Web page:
“The state’s insistent refrain is that the question whether same-sex couples have a right to marry is one for voters and legislators, not for this court,” Carole Stanyar, an Ann Arbor lawyer, wrote in her brief on behalf of a same-sex couple in Michigan. “But it is the office of this court to enforce petitioners’ constitutional rights to liberty and equality.”
She added: “The state … suggests that this case is about liberty to engage in self-government. But ours is a constitutional democracy, and citizens do not enjoy the right to equal treatment or the substantive guarantees of liberty only when they persuade political majorities such rights exist.”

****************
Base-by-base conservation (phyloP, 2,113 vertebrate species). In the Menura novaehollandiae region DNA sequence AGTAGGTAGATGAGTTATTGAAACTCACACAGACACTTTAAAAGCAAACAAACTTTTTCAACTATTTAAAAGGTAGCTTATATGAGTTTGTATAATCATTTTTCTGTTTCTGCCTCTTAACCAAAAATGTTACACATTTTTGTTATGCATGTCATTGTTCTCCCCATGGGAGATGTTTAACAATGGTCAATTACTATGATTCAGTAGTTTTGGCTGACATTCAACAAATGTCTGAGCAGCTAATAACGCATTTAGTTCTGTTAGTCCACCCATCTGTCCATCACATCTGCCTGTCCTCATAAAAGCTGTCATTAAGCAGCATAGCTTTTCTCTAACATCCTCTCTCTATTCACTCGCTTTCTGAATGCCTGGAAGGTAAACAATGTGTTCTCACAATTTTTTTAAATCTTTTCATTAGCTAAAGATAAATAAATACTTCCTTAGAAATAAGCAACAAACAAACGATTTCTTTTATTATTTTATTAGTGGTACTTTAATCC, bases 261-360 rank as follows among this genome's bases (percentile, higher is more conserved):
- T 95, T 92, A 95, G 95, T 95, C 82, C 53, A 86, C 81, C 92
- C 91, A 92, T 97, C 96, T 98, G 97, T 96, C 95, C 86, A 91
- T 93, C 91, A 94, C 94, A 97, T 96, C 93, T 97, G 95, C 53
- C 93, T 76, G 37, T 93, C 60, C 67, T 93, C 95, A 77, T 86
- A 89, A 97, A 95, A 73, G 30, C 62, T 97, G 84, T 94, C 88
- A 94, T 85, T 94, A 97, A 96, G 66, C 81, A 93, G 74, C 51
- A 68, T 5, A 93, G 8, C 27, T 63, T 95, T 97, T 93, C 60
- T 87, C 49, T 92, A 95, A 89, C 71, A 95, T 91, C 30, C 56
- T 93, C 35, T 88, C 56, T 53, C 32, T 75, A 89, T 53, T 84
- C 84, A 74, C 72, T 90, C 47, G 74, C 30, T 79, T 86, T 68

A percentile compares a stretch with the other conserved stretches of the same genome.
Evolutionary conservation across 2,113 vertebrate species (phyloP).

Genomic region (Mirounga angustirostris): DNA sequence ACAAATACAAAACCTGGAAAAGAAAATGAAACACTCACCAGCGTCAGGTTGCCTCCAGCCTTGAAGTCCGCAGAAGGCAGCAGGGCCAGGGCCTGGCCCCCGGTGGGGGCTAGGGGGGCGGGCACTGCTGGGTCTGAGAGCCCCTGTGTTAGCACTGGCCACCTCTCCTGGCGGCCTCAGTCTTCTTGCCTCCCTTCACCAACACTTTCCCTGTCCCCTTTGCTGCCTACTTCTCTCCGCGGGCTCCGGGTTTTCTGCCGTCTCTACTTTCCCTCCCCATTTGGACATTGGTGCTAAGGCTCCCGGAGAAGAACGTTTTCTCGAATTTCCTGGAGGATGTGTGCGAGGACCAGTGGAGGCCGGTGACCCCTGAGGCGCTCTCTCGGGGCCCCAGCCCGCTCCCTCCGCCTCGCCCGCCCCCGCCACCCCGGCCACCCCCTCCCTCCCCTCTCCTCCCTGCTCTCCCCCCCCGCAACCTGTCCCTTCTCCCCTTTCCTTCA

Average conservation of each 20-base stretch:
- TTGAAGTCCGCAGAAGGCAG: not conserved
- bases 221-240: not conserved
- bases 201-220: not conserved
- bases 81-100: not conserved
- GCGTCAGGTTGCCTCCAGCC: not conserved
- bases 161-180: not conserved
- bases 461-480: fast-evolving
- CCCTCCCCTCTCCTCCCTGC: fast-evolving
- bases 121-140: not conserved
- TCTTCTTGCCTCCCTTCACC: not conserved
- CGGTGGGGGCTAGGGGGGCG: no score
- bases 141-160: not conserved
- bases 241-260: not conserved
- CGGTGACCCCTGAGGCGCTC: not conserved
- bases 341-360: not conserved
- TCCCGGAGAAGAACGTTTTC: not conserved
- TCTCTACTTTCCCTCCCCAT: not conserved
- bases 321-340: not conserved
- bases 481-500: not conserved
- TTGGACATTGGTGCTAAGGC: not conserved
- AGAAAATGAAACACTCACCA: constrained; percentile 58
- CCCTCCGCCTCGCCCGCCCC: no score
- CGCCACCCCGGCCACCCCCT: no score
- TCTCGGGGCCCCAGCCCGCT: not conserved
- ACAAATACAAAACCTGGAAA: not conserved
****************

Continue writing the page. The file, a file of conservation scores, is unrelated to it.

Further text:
Ms. Stanyar quoted a 1943 landmark Supreme Court decision: “Fundamental rights may not be submitted to vote; they depend on the outcome of no elections.”
Whether this argument will resonate with Justice Kennedy is unclear.
“Kennedy is a big believer in popular democracy,” Washington Appellate Lawyer Paul Smith told a recent gathering of the American Constitution Society.
“On the other hand,” he said, “the popular vote argument is particularly weak in this situation where the majority votes to say ‘We can get married and you can’t.’ ”
Mr. Smith added: “That doesn’t seem like a very appealing argument to make.”
Mr. Schaerr says the alternative is worse. “These cases are really an attempt to tempt the court to take away from the people their ordinary right to decide policy issues through democratic means,” he says.